build . I ground up solder on sandpaper and mixed the dust with flux and carefully placed a dab at each joint and micro torched it . All but one joint failed . Worked fine years ago but not this time .
Third try I used a tiny dab of paste flux at each joint and cut tiny pieces of solder and placed them in the flux at each joint and torched . Good bond this time but too much solder to clean up .
Caved in on round four and used epoxy .
The fixture for the first three tries…

The third try …

and the epoxy version…

The roof structure soldered up . Resistance unit works beautifully for this .

And a dry fit off all so far …

Next up will be making up the ball joints for the guards over the engine area and the curved roof itself .
Thanks for looking and all comments always well.


Noice! :+1:

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Holy crap! You made that screen? Didn’t anybody ever tell you that is physically impossible to make by hand without it looking like garbage? Richard that is a phenomenal bit of scratchbuilding. It looks perfect. I am humbled by your craftsmanship. Outstanding!


Thanks all for the interest and compliments.
Haven’t had much bench time as my wife and I have been babysitting our 7 month old granddaughter for a week . Love her madly but it takes a lot of energy when you are nearly seventy.
I managed to form the curved canopy out of sheet brass and made up clevis’ for the front guards .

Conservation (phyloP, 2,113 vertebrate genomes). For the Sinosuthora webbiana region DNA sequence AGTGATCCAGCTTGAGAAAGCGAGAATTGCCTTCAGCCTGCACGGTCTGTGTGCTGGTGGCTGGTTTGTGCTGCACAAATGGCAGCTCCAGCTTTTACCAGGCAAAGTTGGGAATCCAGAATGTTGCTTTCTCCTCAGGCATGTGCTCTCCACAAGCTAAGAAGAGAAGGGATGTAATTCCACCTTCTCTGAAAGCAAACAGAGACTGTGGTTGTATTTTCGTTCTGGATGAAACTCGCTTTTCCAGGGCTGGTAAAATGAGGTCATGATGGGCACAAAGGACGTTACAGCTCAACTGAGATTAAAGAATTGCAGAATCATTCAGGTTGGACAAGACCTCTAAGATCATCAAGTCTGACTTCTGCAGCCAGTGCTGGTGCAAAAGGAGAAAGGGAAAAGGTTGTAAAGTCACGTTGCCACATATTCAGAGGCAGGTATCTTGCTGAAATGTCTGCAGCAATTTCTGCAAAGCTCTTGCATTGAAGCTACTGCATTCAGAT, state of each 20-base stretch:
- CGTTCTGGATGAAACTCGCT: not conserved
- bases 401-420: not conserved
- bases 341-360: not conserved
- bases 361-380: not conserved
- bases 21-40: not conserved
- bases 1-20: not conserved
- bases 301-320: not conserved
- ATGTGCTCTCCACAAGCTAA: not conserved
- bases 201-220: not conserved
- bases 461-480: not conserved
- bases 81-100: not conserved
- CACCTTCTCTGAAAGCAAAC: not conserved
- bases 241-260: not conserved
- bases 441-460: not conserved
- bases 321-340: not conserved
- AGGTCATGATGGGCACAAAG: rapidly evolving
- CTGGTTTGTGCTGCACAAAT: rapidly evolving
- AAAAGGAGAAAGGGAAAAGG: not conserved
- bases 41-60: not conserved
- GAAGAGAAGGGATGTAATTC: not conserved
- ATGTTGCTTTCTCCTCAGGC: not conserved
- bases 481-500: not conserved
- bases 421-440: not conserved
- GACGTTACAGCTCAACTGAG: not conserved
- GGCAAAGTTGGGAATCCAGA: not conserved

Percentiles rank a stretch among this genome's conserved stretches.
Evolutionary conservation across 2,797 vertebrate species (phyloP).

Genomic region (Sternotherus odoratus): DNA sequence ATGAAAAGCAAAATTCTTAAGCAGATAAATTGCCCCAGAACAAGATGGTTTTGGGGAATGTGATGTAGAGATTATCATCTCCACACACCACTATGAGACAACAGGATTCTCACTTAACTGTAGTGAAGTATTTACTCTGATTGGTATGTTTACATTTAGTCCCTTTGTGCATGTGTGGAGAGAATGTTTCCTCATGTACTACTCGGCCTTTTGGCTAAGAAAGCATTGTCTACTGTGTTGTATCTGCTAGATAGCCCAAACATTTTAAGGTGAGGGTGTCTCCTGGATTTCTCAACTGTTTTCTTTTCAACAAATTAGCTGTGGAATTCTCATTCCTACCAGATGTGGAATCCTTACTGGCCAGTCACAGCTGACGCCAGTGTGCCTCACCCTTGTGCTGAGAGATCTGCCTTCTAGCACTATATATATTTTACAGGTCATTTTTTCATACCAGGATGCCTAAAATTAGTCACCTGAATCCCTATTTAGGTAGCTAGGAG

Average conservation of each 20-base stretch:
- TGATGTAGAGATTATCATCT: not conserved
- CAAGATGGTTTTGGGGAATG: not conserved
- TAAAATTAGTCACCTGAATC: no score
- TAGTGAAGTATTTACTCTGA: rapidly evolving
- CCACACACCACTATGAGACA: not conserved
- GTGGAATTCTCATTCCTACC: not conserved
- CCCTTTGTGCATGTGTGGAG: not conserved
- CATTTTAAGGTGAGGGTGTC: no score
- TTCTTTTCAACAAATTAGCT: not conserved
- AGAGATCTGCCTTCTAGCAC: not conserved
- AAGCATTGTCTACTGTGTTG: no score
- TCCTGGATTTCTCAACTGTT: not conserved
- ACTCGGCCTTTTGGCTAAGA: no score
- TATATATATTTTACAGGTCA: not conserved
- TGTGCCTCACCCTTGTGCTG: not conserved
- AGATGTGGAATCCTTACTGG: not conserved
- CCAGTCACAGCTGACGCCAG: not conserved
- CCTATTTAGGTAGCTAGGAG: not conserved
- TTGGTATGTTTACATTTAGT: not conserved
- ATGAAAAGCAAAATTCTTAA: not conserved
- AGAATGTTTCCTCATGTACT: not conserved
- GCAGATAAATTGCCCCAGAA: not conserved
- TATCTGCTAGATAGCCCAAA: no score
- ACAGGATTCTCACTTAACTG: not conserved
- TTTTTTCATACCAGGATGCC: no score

Clevis made by filing one side of a piece of square tube to create a channel - holes drilled and filed to shape .

Roof and clevis’ soldered on …

Thanks for looking !


Nice attention to detail :mag_right:


Working on U - bolts that fasten the canopy roof to the framework. I took some fine brass wire and clamped one end in the vise and held the other end in pliers and drew it taut to straighten. Next short lengths were cut and bent around the framework to form the U - bolts . U bolts then cut to overly long rough length - ends made unequal in order that one leg at a time could be inserted through previously drilled holes in roof straddling the framework.
I initially tried to punch out nuts from sheet styrene with a hex punch and die but with a hole drilled in the plastic the nuts just crumbled when punched.
I found an Aber photo etch set on eBay so purchased them which worked much better.